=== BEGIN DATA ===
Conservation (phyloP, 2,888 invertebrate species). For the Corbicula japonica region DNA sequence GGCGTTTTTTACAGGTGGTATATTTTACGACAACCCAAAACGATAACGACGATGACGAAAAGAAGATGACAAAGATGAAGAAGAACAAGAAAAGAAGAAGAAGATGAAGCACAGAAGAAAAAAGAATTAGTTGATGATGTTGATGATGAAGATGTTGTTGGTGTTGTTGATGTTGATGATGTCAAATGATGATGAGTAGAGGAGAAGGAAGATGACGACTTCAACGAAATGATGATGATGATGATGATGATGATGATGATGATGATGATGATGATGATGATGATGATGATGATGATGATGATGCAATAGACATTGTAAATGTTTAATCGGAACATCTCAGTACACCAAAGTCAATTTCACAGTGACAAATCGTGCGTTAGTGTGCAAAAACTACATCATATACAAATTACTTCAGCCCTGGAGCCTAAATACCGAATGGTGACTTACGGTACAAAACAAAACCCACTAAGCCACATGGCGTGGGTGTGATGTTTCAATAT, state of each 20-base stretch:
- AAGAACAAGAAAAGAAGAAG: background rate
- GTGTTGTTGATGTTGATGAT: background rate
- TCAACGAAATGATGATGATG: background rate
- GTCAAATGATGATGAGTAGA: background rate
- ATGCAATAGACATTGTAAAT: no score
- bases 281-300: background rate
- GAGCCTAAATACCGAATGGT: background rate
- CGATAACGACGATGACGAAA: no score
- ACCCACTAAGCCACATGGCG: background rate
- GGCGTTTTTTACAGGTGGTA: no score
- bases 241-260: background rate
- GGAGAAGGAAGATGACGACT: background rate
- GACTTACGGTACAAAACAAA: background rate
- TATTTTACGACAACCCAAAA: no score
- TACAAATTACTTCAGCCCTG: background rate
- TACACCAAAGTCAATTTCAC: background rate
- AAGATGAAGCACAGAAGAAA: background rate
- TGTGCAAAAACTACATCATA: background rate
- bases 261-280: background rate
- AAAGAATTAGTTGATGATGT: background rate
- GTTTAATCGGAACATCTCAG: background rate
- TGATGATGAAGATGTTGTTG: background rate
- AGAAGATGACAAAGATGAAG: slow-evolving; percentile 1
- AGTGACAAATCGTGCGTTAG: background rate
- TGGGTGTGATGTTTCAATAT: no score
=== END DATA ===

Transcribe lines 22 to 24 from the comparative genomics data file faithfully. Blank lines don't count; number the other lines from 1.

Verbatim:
- GTTTAATCGGAACATCTCAG: background rate
- TGATGATGAAGATGTTGTTG: background rate
- AGAAGATGACAAAGATGAAG: slow-evolving; percentile 1